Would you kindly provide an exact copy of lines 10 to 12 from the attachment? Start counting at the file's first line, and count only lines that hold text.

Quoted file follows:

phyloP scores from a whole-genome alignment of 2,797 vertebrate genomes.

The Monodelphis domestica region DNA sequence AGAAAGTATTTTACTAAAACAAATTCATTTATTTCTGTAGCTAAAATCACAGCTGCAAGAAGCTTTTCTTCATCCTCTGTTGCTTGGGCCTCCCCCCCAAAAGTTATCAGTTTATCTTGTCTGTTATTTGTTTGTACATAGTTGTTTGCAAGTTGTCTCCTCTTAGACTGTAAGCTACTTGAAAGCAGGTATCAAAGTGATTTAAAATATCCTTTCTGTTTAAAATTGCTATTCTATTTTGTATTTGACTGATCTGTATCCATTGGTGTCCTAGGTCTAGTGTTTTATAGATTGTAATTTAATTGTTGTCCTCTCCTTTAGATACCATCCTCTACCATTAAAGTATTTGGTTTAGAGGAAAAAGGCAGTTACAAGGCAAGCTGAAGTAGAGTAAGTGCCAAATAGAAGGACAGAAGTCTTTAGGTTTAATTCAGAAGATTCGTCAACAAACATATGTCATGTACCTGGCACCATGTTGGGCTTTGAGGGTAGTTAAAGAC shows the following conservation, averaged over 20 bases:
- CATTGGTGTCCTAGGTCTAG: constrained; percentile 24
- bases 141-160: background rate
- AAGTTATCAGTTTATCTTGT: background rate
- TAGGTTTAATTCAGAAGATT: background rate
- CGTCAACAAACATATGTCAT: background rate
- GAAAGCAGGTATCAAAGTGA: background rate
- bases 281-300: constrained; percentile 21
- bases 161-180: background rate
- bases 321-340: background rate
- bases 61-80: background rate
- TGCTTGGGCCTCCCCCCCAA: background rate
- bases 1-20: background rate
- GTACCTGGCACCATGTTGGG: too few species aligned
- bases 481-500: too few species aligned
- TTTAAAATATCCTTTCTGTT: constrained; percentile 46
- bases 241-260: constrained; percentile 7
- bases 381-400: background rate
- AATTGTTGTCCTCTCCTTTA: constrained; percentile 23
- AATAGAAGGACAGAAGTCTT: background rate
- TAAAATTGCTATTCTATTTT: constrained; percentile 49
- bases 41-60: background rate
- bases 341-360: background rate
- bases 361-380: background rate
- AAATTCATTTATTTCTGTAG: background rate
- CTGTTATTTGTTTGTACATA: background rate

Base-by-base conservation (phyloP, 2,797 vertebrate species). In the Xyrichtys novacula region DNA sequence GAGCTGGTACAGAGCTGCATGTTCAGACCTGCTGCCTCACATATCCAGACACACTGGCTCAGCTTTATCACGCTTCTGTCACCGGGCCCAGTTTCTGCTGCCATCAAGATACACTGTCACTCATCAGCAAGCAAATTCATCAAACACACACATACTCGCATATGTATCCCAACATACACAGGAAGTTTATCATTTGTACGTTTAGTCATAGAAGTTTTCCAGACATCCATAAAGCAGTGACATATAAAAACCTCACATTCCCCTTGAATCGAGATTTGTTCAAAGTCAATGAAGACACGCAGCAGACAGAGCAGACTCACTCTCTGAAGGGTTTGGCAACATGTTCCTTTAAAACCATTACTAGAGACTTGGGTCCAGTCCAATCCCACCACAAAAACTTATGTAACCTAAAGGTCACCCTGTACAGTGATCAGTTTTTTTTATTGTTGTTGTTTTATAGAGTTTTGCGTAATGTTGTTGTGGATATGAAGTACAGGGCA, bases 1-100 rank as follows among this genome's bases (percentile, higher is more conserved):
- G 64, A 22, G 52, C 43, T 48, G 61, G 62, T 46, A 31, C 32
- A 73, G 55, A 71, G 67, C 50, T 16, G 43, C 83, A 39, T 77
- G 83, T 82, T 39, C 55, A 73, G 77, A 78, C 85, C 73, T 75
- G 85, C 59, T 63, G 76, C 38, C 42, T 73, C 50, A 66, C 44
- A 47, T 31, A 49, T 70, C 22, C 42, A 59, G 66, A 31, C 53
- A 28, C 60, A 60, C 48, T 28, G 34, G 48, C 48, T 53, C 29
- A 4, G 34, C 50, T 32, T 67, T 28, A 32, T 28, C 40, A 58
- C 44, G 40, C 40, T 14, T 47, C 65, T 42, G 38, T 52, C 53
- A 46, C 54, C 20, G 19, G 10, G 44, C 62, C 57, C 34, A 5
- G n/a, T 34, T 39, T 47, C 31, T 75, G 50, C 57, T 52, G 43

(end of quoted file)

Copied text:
- bases 161-180: background rate
- bases 321-340: background rate
- bases 61-80: background rate